The OSB ensures that trustees:

  • Have extensive knowledge and experience of insolvency before they obtain a license.
  • Comply with legislation, regulations and directives.
  • Undertake regular reviews, audits and inspections.
  • Adhere to standards of practice, rules and the Code of Ethics for Trustees.
  • Are subject to investigation and possible disciplinary proceedings if someone makes a valid complaint.

A trustee must be of good character, be solvent, and complete the following:

  • The Chartered Insolvency and Restructuring Professional (CIRP) Qualification Program (CQP).
  • The CIRP National Insolvency Exam.
  • The Insolvency Counsellor’s Qualification Course or the Practical Course on Insolvency Counselling.

Trustees must also pass an Oral Board of Examination.

Source: The OSB: How to become a Licensed Insolvency Trustee

A trustee will never pressure you into any particular solution. Instead, they will offer impartial advice based on your circumstances, allowing you to make a decision based on that advice.

How do I appoint a Licensed Insolvency Trustee?

First things first: using our network of knowledgeable and experienced trustee firms, we can connect you to a Licensed Insolvency Trustee in your area.

This is a free and confidential consultation with no obligation to proceed.

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However, that’s not the only way: you can also use the trustee registry if you want to do it yourself.

If you decide to do further research online, be aware that some debt settlement companies try to charge large upfront fees just to refer you to a trustee.

What’s important to note here is you don’t need to pay to speak to a Licensed Insolvency Trustee or for someone to prepare documents beforehand.

Remember: the initial consultation with a trustee is free.

Licensed Insolvency Trustee fees

If you file a consumer proposal, a trustee’s fees are paid from your payments at no additional cost to you. In bankruptcy, the cost depends on your income, and the payment structure can vary.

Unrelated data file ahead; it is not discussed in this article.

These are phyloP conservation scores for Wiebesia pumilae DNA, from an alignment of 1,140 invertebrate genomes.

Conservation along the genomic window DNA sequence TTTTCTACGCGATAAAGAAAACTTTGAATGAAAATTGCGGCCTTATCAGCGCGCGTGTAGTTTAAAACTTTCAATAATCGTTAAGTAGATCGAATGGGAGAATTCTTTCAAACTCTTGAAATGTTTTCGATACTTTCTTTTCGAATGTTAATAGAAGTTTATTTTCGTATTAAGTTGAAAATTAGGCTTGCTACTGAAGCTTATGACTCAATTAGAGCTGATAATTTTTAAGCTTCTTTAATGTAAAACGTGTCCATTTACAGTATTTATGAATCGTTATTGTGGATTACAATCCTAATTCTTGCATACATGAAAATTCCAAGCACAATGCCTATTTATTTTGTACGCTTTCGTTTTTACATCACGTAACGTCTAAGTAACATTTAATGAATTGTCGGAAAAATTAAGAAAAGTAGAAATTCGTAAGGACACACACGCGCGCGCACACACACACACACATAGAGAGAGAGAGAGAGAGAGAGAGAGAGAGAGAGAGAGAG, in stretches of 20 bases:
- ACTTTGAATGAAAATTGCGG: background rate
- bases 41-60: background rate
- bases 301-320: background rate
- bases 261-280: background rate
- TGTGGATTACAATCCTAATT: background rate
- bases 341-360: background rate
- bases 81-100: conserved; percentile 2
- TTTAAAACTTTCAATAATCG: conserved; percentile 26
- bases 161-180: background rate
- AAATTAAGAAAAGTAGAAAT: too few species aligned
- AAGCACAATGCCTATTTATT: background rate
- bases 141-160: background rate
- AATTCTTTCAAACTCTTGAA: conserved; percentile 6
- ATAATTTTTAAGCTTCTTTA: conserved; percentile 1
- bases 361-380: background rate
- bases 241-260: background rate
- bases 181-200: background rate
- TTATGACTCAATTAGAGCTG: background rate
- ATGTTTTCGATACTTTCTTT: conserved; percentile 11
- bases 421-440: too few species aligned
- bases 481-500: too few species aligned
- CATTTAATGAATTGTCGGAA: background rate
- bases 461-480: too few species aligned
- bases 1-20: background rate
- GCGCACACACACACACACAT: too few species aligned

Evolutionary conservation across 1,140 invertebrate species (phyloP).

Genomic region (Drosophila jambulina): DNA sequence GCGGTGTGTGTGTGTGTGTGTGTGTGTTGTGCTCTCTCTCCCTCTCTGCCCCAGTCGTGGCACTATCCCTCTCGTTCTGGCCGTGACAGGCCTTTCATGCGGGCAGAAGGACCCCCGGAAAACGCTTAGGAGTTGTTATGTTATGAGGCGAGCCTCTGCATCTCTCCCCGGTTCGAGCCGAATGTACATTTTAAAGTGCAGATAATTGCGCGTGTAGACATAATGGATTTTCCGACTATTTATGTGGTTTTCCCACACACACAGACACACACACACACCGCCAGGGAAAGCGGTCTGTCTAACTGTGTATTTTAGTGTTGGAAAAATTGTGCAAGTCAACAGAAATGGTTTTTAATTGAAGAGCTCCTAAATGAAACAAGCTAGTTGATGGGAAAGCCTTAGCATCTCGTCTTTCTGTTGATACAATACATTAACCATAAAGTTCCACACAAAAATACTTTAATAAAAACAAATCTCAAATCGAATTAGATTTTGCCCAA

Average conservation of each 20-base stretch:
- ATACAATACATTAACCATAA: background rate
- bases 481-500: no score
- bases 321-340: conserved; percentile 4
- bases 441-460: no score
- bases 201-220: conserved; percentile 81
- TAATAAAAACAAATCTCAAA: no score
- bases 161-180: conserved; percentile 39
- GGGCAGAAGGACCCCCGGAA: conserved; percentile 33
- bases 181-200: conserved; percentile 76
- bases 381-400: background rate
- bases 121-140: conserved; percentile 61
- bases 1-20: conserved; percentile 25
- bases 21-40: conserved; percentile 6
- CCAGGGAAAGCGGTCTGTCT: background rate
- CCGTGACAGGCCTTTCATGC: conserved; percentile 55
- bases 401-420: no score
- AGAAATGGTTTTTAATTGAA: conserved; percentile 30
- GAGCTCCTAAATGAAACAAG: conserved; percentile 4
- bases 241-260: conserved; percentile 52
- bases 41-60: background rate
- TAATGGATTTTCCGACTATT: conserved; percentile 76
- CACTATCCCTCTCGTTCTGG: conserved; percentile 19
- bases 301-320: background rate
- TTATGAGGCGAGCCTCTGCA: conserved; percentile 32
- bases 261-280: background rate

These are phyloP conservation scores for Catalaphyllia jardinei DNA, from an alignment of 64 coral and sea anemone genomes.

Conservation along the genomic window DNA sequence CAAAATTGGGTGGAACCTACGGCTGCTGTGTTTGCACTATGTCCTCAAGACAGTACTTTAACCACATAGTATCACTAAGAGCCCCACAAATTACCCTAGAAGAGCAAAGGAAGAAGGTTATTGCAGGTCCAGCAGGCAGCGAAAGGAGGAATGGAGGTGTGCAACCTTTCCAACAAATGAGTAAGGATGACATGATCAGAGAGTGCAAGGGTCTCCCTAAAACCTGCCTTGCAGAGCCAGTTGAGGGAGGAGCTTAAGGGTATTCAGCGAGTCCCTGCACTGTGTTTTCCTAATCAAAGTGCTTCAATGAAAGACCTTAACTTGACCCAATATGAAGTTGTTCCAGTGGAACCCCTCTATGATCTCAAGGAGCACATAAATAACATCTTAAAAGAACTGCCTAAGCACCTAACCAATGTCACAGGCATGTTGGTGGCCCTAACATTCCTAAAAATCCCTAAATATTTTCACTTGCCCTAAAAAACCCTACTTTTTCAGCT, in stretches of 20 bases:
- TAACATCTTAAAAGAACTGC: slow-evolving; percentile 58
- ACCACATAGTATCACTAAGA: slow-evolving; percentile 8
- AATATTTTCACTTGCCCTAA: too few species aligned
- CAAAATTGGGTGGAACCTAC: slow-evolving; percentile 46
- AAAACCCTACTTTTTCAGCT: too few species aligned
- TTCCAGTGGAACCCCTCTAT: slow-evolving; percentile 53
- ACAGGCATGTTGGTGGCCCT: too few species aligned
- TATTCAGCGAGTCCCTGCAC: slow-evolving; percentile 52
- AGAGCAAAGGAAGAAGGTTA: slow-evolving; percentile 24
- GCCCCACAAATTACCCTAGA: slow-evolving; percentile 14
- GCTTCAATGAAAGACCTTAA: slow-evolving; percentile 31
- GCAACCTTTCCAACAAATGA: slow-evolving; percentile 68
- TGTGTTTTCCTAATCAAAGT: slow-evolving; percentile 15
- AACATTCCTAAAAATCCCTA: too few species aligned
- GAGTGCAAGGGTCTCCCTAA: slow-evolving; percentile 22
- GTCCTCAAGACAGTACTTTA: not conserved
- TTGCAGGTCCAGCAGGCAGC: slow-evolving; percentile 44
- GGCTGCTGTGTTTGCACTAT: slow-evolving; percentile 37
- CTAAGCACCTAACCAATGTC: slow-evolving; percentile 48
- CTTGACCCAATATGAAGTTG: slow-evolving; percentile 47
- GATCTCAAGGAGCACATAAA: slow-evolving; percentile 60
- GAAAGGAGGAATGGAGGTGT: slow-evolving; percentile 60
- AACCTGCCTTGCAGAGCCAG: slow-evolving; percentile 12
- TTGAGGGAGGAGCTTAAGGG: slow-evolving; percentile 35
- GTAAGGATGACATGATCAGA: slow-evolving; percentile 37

Regardless, the federal government regulates the fees charged by trustees.

You make your payments directly to your trustee, with the fees collected from these payments before distribution to creditors.

Financial counselling sessions

If you decide to deal with your debts through a consumer proposal or bankruptcy, you must attend two financial counselling sessions. Your trustee arranges these sessions.

There, you’ll learn how to manage your finances better.

You must complete these financial counselling sessions before you are discharged, meaning you cannot eliminate your debts until you finish the program.


A Licensed Insolvency Trustee should be your first call when you need specialist debt advice.

They’re the only professionals that can administer insolvency proceedings such as a consumer proposal or bankruptcy.

A trustee can halt interest on your debts, end creditor action, stop wage garnishments and sometimes even reduce your debt.

If you have debts and don’t know which way to turn, seek free advice from a trustee, learn about the options and make choices that are right for you.

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  • Experienced trustees
  • Local offices
  • Personalized plan